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Thursday, December 1, 2016

Pssst, Wanna Grocery Bag, or a Netflix Password?

It will be fascinating to see how California bureaucrats plan to win their next crusade against common sense: taxing Netflix.

“No, thank you. I don’t want a bag for 10 cents. I like to juggle on my way to the car.”

In November, California voters passed Proposition 67, prohibiting grocery stores, convenience stores, and liquor stores from giving out single-use plastic bags. Now, stores may only distribute specifically designed, reusable bags, or recycled paper bags. And they must charge customers 10 cents per bag.

The best part for those in government is that voters have nobody to blame but themselves when referendum decisions go awry.As far as intrusions into the private economy go, the bag ban is rather clever.

Although originally passed by the State Legislature, Proposition 67 was placed on the November ballot as a referendum. Thus, with Proposition 67, voters upheld Senate Bill 270 by a 52-47 margin, passing this regulation onto themselves.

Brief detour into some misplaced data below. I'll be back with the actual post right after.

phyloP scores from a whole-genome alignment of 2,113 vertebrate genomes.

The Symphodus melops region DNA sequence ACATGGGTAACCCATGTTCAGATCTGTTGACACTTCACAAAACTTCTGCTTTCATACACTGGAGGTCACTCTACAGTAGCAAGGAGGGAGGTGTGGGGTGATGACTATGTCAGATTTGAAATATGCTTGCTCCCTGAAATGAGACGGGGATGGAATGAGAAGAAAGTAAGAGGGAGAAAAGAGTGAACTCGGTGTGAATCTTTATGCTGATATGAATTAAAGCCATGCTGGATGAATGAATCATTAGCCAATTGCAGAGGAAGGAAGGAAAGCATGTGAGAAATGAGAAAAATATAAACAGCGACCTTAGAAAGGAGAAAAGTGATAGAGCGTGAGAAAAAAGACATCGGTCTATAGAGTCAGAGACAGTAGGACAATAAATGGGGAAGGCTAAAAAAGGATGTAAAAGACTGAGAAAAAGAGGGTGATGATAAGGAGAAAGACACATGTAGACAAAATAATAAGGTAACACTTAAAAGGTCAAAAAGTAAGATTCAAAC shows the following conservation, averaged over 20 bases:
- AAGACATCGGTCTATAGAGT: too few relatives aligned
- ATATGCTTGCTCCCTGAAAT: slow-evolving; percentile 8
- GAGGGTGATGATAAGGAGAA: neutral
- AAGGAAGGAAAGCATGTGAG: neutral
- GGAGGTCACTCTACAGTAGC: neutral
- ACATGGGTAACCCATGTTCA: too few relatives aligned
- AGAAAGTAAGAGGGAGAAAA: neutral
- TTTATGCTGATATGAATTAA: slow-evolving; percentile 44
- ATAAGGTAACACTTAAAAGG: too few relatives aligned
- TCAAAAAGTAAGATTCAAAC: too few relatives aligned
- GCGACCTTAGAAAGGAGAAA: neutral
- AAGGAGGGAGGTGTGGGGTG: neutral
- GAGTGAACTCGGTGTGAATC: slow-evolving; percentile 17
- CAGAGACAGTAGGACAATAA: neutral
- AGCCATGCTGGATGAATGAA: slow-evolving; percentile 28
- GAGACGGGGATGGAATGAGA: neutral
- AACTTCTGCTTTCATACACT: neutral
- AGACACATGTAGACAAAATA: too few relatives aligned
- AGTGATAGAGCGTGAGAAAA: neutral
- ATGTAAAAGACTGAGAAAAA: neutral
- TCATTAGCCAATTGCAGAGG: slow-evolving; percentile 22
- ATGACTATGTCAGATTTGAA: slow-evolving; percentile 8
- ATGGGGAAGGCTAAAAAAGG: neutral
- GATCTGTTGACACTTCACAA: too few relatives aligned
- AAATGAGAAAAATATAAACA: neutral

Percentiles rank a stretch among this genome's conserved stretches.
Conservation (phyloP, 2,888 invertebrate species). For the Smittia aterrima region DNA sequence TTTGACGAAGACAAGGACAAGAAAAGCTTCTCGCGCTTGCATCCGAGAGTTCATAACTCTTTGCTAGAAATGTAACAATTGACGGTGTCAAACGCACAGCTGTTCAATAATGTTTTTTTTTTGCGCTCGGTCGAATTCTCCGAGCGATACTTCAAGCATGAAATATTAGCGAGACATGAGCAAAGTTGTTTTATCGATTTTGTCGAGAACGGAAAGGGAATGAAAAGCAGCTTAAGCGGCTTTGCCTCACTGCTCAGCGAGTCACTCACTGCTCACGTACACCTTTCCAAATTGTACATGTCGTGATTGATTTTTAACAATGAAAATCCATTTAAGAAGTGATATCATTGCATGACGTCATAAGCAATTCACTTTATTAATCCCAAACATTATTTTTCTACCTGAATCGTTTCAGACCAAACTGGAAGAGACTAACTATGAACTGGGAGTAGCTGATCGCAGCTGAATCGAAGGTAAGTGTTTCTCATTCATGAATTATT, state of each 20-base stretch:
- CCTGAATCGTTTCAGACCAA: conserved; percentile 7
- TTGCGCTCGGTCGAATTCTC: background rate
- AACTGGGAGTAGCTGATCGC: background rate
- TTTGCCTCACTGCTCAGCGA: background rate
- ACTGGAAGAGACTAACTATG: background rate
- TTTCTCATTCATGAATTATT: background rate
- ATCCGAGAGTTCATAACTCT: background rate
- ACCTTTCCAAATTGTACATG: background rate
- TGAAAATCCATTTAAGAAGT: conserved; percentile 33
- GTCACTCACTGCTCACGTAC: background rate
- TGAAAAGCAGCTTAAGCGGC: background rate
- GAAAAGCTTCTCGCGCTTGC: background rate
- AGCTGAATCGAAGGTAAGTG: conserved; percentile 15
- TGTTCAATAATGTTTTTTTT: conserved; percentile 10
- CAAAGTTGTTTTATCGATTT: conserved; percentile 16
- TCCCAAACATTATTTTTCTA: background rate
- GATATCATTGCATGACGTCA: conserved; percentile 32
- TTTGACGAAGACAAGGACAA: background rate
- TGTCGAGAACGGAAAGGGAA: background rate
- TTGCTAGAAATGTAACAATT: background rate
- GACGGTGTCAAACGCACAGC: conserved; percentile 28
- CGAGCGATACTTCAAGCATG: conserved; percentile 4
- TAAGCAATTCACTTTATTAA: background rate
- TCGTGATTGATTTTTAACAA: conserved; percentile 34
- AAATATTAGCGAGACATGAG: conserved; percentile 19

Whenever a ballot measure passes by a close margin, I’m always curious about how many voters misunderstood the proposition. How many read “Plastic Bag Ban Veto Referendum,” thinking a “Yes” vote meant they were vetoing a plastic bag ban?

Indeed, we Californians like to gamble on the relative wisdom of our fellow-plebs. Since the Progressive Era, our sunny laboratory of direct democracy has resulted in wondrous innovations, such as a cap on property tax increases (Prop. 13) coupled with a mandatory 40% allocation of State revenues to education (Prop. 98). Not to mention the 2003 gubernatorial recall election, which gave us Governor Arnold Schwarzenegger. (Much to my chagrin, Gary Coleman and Larry Flynt fell short of victory, although both finished in the top 10).

The best part (for bureaucrats and politicians) is that voters have nobody to blame but themselves when these decisions go awry.

Not a Tax?

In addition to having this veneer of plebeian assent, the bag ban is clever in its implementation. First, the 10-cent fee is not a dreaded “tax.” Stores collect the fee and keep the money to cover their own compliance costs. Customers may sneer at bearing this cost, but it is only 10 cents. Plus, since the law imposes quality specifications, these new reusable bags are quite durable.